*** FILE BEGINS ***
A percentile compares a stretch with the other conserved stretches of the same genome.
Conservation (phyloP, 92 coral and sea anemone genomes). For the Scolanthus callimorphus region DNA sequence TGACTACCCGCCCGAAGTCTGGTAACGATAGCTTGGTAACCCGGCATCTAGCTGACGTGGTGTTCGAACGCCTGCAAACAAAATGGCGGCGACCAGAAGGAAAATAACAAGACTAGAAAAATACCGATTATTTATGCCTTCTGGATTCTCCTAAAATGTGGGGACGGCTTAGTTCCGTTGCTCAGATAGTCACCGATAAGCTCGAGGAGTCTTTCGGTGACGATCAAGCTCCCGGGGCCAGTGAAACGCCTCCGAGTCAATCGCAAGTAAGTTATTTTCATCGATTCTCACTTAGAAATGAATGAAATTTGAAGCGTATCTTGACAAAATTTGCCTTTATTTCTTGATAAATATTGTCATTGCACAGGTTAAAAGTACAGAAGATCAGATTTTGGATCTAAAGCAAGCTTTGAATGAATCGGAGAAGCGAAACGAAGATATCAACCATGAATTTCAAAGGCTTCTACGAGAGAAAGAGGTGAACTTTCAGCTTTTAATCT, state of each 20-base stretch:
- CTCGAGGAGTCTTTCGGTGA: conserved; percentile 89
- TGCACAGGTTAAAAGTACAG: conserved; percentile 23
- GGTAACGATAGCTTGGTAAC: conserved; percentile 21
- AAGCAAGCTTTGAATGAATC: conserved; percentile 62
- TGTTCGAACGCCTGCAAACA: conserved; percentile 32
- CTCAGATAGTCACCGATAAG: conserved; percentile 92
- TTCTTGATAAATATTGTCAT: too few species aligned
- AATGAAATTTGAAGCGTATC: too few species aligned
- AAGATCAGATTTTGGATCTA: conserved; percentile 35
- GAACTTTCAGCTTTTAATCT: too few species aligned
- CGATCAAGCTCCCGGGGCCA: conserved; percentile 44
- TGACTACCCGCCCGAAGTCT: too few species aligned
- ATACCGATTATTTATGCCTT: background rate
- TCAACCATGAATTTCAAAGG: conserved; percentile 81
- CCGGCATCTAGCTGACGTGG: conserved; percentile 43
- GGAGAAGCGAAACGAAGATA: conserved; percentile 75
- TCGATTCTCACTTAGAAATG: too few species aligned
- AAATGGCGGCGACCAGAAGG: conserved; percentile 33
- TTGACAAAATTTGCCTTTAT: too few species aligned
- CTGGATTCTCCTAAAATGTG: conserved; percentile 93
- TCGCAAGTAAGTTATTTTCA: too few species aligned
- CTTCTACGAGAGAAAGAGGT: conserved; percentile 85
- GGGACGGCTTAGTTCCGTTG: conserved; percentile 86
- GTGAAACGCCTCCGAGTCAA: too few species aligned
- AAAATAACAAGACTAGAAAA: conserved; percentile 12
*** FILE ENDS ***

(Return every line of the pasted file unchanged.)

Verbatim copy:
A percentile compares a stretch with the other conserved stretches of the same genome.
Conservation (phyloP, 92 coral and sea anemone genomes). For the Scolanthus callimorphus region DNA sequence TGACTACCCGCCCGAAGTCTGGTAACGATAGCTTGGTAACCCGGCATCTAGCTGACGTGGTGTTCGAACGCCTGCAAACAAAATGGCGGCGACCAGAAGGAAAATAACAAGACTAGAAAAATACCGATTATTTATGCCTTCTGGATTCTCCTAAAATGTGGGGACGGCTTAGTTCCGTTGCTCAGATAGTCACCGATAAGCTCGAGGAGTCTTTCGGTGACGATCAAGCTCCCGGGGCCAGTGAAACGCCTCCGAGTCAATCGCAAGTAAGTTATTTTCATCGATTCTCACTTAGAAATGAATGAAATTTGAAGCGTATCTTGACAAAATTTGCCTTTATTTCTTGATAAATATTGTCATTGCACAGGTTAAAAGTACAGAAGATCAGATTTTGGATCTAAAGCAAGCTTTGAATGAATCGGAGAAGCGAAACGAAGATATCAACCATGAATTTCAAAGGCTTCTACGAGAGAAAGAGGTGAACTTTCAGCTTTTAATCT, state of each 20-base stretch:
- CTCGAGGAGTCTTTCGGTGA: conserved; percentile 89
- TGCACAGGTTAAAAGTACAG: conserved; percentile 23
- GGTAACGATAGCTTGGTAAC: conserved; percentile 21
- AAGCAAGCTTTGAATGAATC: conserved; percentile 62
- TGTTCGAACGCCTGCAAACA: conserved; percentile 32
- CTCAGATAGTCACCGATAAG: conserved; percentile 92
- TTCTTGATAAATATTGTCAT: too few species aligned
- AATGAAATTTGAAGCGTATC: too few species aligned
- AAGATCAGATTTTGGATCTA: conserved; percentile 35
- GAACTTTCAGCTTTTAATCT: too few species aligned
- CGATCAAGCTCCCGGGGCCA: conserved; percentile 44
- TGACTACCCGCCCGAAGTCT: too few species aligned
- ATACCGATTATTTATGCCTT: background rate
- TCAACCATGAATTTCAAAGG: conserved; percentile 81
- CCGGCATCTAGCTGACGTGG: conserved; percentile 43
- GGAGAAGCGAAACGAAGATA: conserved; percentile 75
- TCGATTCTCACTTAGAAATG: too few species aligned
- AAATGGCGGCGACCAGAAGG: conserved; percentile 33
- TTGACAAAATTTGCCTTTAT: too few species aligned
- CTGGATTCTCCTAAAATGTG: conserved; percentile 93
- TCGCAAGTAAGTTATTTTCA: too few species aligned
- CTTCTACGAGAGAAAGAGGT: conserved; percentile 85
- GGGACGGCTTAGTTCCGTTG: conserved; percentile 86
- GTGAAACGCCTCCGAGTCAA: too few species aligned
- AAAATAACAAGACTAGAAAA: conserved; percentile 12